Examine the diagrammatic life cycle of a cnidarian, (Rust, fig. 55; V & C fig. 7.14), and the preserved material showing the life cycle of Obelia. The cnidarian body form is typically a two-layered cup. The mouth and gut are in the middle of the cup, surrounded by food gathering tentacles. But this cup can be oriented in one of two ways: with the mouth down or with the mouth up. The mouth down form is called a medusa, and is exemplified by the familiar jellyfish. It swims in the open water. The mouth up form is called a polyp, and is exemplified by the sea anemone. It is usually attached to the bottom. The basic life cycle of Cnidarians is an alternation between the asexually reproducing polyp stage and the sexually reproducing medusa stage. Polyps produce medusae asexually, by budding, and medusae mature to produce gametes that unite and develop into another polyp. (Note that both the polyp and medusa stages are diploid, so this is different from the alternation of haploid and diploid generations in plants and fungi.) This basic life cycle is most evident in the class Hydrozoa, of which Obelia is a member. In other classes of Cnidarians, one or the other stage is emphasized. In the Anthozoa, the medusa stage is absent, and the polyp may reproduce sexually. Corals and sea anemones are members of this group. In the Scyphozoa, the polyp stage is reduced or absent. Jellyfish are members of this group. See examples of Anthozoans and Scyphozoans.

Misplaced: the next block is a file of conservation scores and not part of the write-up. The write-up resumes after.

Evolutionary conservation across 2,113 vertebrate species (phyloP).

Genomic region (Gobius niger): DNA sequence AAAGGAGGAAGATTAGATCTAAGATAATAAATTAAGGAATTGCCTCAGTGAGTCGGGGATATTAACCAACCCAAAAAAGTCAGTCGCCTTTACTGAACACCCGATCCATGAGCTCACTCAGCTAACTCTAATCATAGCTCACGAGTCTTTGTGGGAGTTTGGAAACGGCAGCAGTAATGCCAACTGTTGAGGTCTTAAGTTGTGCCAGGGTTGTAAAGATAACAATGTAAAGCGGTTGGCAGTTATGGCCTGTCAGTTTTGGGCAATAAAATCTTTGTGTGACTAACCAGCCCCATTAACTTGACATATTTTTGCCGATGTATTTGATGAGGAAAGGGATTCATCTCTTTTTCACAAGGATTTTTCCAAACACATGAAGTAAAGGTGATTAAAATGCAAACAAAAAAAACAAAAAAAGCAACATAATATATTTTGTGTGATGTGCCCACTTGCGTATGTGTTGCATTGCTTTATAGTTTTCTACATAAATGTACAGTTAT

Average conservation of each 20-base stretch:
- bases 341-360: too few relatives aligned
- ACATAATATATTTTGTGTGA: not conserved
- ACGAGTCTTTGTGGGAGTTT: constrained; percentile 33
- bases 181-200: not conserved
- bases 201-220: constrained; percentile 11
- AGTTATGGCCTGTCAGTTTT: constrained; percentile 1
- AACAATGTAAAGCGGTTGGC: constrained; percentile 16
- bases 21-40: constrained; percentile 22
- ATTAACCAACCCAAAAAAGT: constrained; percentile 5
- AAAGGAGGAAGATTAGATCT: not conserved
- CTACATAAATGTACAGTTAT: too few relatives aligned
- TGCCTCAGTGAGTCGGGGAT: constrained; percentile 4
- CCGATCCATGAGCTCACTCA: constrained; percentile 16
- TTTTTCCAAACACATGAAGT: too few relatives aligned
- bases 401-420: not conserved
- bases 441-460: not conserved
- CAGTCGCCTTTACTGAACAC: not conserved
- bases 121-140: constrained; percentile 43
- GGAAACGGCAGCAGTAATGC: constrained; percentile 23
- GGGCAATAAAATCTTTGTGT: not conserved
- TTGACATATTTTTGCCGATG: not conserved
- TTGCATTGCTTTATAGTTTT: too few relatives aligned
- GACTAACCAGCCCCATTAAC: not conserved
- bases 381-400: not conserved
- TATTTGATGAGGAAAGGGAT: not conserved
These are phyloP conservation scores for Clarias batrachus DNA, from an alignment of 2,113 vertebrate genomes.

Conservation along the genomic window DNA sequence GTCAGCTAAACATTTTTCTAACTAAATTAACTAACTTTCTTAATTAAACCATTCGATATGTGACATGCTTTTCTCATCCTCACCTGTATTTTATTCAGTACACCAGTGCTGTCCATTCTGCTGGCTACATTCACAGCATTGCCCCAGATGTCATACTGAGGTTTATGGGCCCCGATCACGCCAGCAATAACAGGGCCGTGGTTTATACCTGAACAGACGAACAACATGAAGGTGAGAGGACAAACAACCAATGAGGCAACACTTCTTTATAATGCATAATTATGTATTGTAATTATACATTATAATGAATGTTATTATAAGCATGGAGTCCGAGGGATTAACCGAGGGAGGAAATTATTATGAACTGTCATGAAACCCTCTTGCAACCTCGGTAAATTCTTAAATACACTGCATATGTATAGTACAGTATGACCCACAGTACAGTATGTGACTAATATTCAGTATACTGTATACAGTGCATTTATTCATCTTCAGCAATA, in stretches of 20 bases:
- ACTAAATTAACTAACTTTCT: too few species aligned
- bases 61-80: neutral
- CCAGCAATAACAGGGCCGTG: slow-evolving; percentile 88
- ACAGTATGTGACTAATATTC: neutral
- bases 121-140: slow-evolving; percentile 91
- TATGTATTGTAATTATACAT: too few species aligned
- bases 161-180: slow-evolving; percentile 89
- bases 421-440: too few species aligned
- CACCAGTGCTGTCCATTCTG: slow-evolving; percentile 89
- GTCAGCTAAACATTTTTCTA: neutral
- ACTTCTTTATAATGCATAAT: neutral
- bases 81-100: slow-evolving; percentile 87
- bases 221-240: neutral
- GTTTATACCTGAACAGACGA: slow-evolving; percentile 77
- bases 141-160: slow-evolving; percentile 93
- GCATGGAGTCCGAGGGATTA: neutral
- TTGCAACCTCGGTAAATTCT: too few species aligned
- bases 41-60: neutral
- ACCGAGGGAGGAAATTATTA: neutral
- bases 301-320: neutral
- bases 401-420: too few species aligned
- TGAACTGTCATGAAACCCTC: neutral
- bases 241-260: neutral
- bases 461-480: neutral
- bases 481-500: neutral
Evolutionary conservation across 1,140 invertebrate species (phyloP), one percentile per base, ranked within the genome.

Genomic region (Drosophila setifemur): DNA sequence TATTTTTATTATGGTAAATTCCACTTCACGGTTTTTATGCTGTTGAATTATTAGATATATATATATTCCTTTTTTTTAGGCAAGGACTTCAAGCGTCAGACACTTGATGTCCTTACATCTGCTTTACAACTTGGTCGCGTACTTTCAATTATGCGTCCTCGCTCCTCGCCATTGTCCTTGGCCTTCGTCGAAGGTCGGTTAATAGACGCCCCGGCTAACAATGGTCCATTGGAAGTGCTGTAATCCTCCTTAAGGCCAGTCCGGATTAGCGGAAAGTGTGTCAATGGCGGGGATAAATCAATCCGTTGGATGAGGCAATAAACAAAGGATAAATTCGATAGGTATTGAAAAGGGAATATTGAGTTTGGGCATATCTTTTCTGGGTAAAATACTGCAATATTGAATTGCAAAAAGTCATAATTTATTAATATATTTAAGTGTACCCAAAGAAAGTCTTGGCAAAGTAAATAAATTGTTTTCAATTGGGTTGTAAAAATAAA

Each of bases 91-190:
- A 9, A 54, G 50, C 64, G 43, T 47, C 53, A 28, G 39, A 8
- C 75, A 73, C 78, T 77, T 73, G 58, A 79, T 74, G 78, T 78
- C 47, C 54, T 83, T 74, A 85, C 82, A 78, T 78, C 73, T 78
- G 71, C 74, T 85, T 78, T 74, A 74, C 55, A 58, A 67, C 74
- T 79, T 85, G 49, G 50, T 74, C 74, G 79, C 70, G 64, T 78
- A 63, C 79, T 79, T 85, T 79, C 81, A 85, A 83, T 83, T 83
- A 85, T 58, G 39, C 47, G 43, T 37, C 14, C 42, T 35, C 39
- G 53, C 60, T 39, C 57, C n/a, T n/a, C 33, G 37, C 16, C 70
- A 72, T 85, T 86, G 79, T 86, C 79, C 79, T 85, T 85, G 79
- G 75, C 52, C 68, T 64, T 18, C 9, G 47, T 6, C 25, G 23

(2) Replication and colony formation by budding in Cnidarians.

    As indicated in both the generalized life cycle and the life cycle of Obelia, polyps often produce other polyps asexually. Examine slides of Hydra budding. This is an asexual means of replication in this solitary animal. Budding or splitting occurs in other Cnidarians, and sometimes leads to the formation of colonies of genetically identical individuals. Examine the displays of anemone colonies, coral colonies, gorgonians, and colonial hydroids like Obelia. These colonies are the result of asexual budding of polyps. In these groups, the formation of large colonies is similar to the morphogenesis of a single individual, leading to large size and specialized form. The form of these colonies is often related to the capture of light or food. For example, some aspects of colony shape in corals are related to the capture of light (remember that corals receive much of their nutrition from endosymbiotic algae). Gorgonians and hydroids feed on animals suspended in the water, and the shape of the colony serves to place the feeding polyps out into water currents. Colonies sometimes compete aggressively for space, with polyps of different clones digesting one another. The polyps of some sea anemone colonies are differentiated into "warrior" and "reproductive" clones. See the display of anemone clone wars. Differentiation of colony members is sometimes well-developed. Obelia is an example of a colony with differentiated polyps, some specialized for feeding and others for reproduction. The champions in this game, however, are the Siphonophores. Examine the Portuguese man-o-war; it is not a single individual, like a jellyfish, but a colony of differentiated clones, each of which serves a specialized function.

(C) Parthenogenesis in Aphids.

    Parthenogenesis occurs widely in a few groups of animals, such as aphids and tiny rotifers, but rarely or never in other groups. Aphids are small insects that suck sap from plants; as such they are garden and crop pests. They have complex life cycles that alternate between asexual, parthenogenetic reproduction and sexual reproduction. Examine the aphid life cycle, and observe the live aphids. What is the advantage of parthenogenesis during summer? Why reproduce sexually in the autumn? What are the advantages and disadvantages of the winged and wingless forms?